How about people address issues and policies that concern you, issues that you would like to see the Democratic party and the eventual nominee adopt? Saying you dislike Clinton is not enough, especially when there are yet no other declared candidates. What issues do you care about? Do you want to see the influence of big money in politics lessened? Do you want to ensure there is no war with Iran and encourage a rollback of US military entanglements around the world? Rather that beating one another over the heads about our respective views of a single candidate, why not focus on issues and reforms that matter? Because if the only goal is ensuring Clinton not be elected President, most loyal Democratic voters will not go along with it. You need to stand FOR something, not just against Clinton.
Another note. I've seen a lot of sexist crap posted over the last few days in the name of "progressive" reform of the party. No progressive reform can be accomplished through sexism. When people rely on sexism or diminishing the rights of LGBT Americans or any other group, the impression is that the reform some want is more regressive than progressive.
Posted by BainsBane | Wed Apr 15, 2015, 03:09 PM (22 replies)
As far as I can tell, hinges on the term "sensitive source" used by Sydney Blumenthal in correspondence to Clinton.
Let's make clear that we are talking about Benghazi here. Ben-fucking-ghazi. A few weeks ago I asked whether people really wanted to sink to Republican levels in staking out the position for the primary (a primary that is not even yet happening). Clearly the answer to that question is yes, and Benghazi is now the smoking gun for the anti-Clintonites, just as it has been for the GOP for years now.
Benghazi was the located of a clandestine CIA station. We know that not only from news reports but from Republicans letting that classified info slip in front of the cameras. "Sensitive source" could well have referred to one of the CIA agents stationed in Benghazi, or it could have referred to another intelligence source. All we actually know is that Blumenthal considered the source sensitive.
The very article used as supposed evidence of Clinton's running her own intelligence service says:
The reports Blumenthal sent to Clinton appear to have been compiled by Tyler Drumheller, a former chief of the Central Intelligence Agency’s (CIA) clandestine service in Europe. Drumheller left the CIA in 2005 and started his own security business. http://www.allgov.com/news/top-stories/was-hillary-clinton-while-secretary-of-state-running-a-secret-spy-network-150330?news=856096 There's the tried and true tactic of phrasing a baseless allegation as a question.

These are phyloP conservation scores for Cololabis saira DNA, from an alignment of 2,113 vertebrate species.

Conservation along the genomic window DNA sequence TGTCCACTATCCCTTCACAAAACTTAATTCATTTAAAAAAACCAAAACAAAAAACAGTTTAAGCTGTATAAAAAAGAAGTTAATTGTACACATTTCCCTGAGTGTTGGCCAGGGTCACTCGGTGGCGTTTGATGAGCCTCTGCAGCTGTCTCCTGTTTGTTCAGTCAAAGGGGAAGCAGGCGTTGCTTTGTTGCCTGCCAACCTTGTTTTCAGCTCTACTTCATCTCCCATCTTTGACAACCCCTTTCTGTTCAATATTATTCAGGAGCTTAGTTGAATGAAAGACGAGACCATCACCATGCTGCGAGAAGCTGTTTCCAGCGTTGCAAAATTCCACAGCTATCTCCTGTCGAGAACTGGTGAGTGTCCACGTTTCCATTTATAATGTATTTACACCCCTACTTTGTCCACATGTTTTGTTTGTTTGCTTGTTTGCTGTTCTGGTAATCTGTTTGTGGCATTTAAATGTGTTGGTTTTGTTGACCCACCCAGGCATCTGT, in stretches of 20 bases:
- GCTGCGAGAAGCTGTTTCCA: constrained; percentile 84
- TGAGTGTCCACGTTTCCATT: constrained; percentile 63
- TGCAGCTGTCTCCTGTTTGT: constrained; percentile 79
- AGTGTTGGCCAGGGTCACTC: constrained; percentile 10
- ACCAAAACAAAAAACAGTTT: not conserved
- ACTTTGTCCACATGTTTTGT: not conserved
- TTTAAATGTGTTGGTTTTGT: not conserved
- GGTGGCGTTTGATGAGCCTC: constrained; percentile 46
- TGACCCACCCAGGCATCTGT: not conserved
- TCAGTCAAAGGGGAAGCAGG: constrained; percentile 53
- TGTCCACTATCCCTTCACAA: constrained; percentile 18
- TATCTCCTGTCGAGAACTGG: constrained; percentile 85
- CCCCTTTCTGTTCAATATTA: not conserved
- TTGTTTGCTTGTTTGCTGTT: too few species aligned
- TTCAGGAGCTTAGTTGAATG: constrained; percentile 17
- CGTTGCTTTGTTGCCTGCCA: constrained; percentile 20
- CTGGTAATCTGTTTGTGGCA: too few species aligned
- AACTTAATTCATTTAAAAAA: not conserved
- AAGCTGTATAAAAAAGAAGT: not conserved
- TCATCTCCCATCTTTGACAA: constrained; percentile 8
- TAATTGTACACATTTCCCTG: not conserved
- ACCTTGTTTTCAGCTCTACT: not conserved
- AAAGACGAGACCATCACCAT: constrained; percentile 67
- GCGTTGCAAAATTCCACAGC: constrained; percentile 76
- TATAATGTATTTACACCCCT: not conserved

While the article doesn't concern itself with providing evidence, it says the reports were compiled by a former CIA station chief and sent to Blumenthal, who then sent them to Clinton. It says she received information from this other source, not that she ran her own intelligence network. How does receiving information from a former CIA station chief equate with "running a private intelligence network"? The US government has many, many intelligence agencies. Why would a Secretary of State need or want to create her own? All to hide the fact she knew the consulate in Benghazi was about to be stormed? We're heard this story before, only from the GOP.
The Secretary of State has contact with members of all kinds of US agencies, which any cursory reading of US diplomatic history should make clear. The only way in which the term "sensitive source" can be interpreted to mean she ran a private intelligence network is if people 1) have no regard for the truth, facts or evidence; 2) are looking to gin up opposition to Clinton; 3) and have no compulsion about engaging in lies and distortions in order to serve their goal of destroying one potential candidate.
The entire argument is without evidentiary basis. Now I get that right-wingers will grab onto anything to use against the Democrats, but when supposed Democrats do the same thing, it becomes increasingly difficult to tell Republican from Democrat. Regardless of party, however, intellectual honesty should require more; self-respect should require more.
Posted by BainsBane | Fri Apr 3, 2015, 01:35 PM (22 replies)
In a neoliberal era in which personal choice and triumphs of individual character are heralded above social justice and understandings of structural oppression, I think it useful to examine the historical construction of Helen Keller's life story, a popular interpretation that erases her Marxist activism on disability and supplants it with moral tales of overcoming personal obstacles.
Helen Keller is one of the most widely recognized figures in US history that people actually know very little about. That she was a serious political thinker who made important contributions in the fields of socialist theory and practice, or that she was a pioneer in pointing the way toward a Marxist understanding of disability oppression and liberation—this reality has been overlooked and censored. The mythological Helen Keller that we are familiar with has aptly been described as a sort of “plaster saint;” a hollow, empty vessel who is little more than an apolitical symbol for perseverance and personal triumph.1